Newspapers, News, and Comics

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These slides accompany a lecture in Mass Media at Montana Tech of the University of Montana.

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Newspapers, News, and Comics

  1. 1. Newspapers and News: Reflections of a Democratic Society – Referencing Mass Communication: Living in a Media World Chapter 6 Ralph E. Hanson
  2. 2. Early Newspapers <ul><li>1618: Curanto , published in Amsterdam, is first English-language newspaper. </li></ul><ul><li>1622: Newspapers being published in Britain, distributed through coffeehouses. </li></ul><ul><li>Followers of church reformers John Calvin and Martin Luther among the earliest publishers. </li></ul>
  3. 3. Ben and James Franklin <ul><li>1721: New England Courant </li></ul><ul><li>Published by James Franklin, Ben Franklin ’s older brother. </li></ul><ul><li>First paper published without “By Authority” notice; James sent to prison for doing so, Ben takes over publishing paper. </li></ul>
  4. 4. Early American Newspapers <ul><li>Were for elites </li></ul><ul><li>Published by political parties </li></ul><ul><li>Focused on opinion, not news </li></ul><ul><li>Expensive, had small circulation </li></ul>
  5. 5. Penny Press Revolution <ul><li>Benjamin Day ’s idea: The New York Sun —“It shines for all.” </li></ul><ul><li>Sold on the street for one or two cents. </li></ul><ul><li>Supported primarily by advertising. </li></ul><ul><li>First papers to focus on “news.” </li></ul><ul><li>Journalistic objectivity developed as a way to appeal to larger audiences. </li></ul>
  6. 6. A Modern Democratic Society <ul><li>Rapidly growing number of papers. </li></ul><ul><li>Growing number of people working for wages. </li></ul><ul><li>The United States transforming from rural to urban society. </li></ul><ul><li>Newspapers promoted democratic market society. </li></ul><ul><li>People acquire the news “habit.” </li></ul>
  7. 7. Newspaper Wars Hearst vs. Pulitzer <ul><li>Joseph Pulitzer ’s New York World </li></ul><ul><li>Creation of the front page </li></ul><ul><li>Created headlines with news </li></ul><ul><li>Targeting immigrants and women </li></ul><ul><li>Nellie Bly and stunt journalism </li></ul>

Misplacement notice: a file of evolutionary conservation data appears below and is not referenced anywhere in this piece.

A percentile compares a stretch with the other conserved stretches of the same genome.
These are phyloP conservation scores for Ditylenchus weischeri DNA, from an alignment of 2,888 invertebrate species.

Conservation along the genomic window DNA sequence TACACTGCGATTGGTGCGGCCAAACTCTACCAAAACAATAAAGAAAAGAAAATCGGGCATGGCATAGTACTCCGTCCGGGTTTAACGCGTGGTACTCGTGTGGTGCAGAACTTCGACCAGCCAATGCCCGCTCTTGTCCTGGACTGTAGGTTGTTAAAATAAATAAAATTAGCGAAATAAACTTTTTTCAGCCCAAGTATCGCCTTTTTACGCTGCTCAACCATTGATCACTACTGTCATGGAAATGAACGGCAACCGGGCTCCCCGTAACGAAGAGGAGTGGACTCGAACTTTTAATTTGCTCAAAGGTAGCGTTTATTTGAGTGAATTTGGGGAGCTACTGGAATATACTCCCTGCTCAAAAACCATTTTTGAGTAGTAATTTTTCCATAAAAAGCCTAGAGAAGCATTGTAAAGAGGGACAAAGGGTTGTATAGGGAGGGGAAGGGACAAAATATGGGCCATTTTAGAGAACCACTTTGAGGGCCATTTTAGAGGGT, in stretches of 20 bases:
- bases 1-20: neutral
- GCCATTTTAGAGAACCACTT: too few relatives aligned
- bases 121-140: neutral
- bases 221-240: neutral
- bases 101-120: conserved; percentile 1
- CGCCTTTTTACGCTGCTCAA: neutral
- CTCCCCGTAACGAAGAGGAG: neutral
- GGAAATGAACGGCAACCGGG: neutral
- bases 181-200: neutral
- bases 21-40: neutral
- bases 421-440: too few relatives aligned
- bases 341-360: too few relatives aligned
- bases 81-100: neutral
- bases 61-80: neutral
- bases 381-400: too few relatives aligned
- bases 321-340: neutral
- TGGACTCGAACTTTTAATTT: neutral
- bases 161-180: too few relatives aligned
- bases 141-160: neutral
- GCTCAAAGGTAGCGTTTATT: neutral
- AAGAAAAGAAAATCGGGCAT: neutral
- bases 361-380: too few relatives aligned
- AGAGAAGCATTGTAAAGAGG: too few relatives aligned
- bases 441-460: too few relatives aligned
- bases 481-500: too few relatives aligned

8. 8. Newspaper Wars Hearst vs. Pulitzer <ul><li>William Randolph Hearst ’s New York Journal </li></ul><ul><li>Rise of yellow journalism </li></ul><ul><li>Popularized comics, including Yellow Kid </li></ul><ul><li>Sensationalistic stories by both papers promoting Spanish-American War in Cuba </li></ul>
  9. 9. Broadcast News—Radio <ul><li>1920: KDKA covers Harding-Cox presidential election results before the newspapers . </li></ul><ul><li>1930s: Newspapers argue radio should not broadcast news. Threatened to cut off AP. </li></ul><ul><li>World War II: Edward R. Murrow broadcasting for CBS from Europe. Brought the war home for listeners. </li></ul>
  10. 11. Broadcast News—Television <ul><li>1940: Republican national convention covered by experimental NBC television network. </li></ul><ul><li>Murrow makes jump from radio to television. </li></ul><ul><li>1948: CBS starts nightly 15-minute newscast. </li></ul><ul><li>1963: CBS expands newscast to 30 minutes with Walter Cronkite. </li></ul><ul><li>1979: ABC starts Nightline during Iranian hostage crisis. </li></ul>
  11. 12. Broadcast News – Cable <ul><li>1980: CNN goes on the air, promises not to sign off until the “end of the world.” </li></ul><ul><li>1991: Gulf War makes CNN the place to go for current news. </li></ul><ul><li>2000s: Fox News comes to dominate the cable news ratings with programming that takes a strong point of view. </li></ul>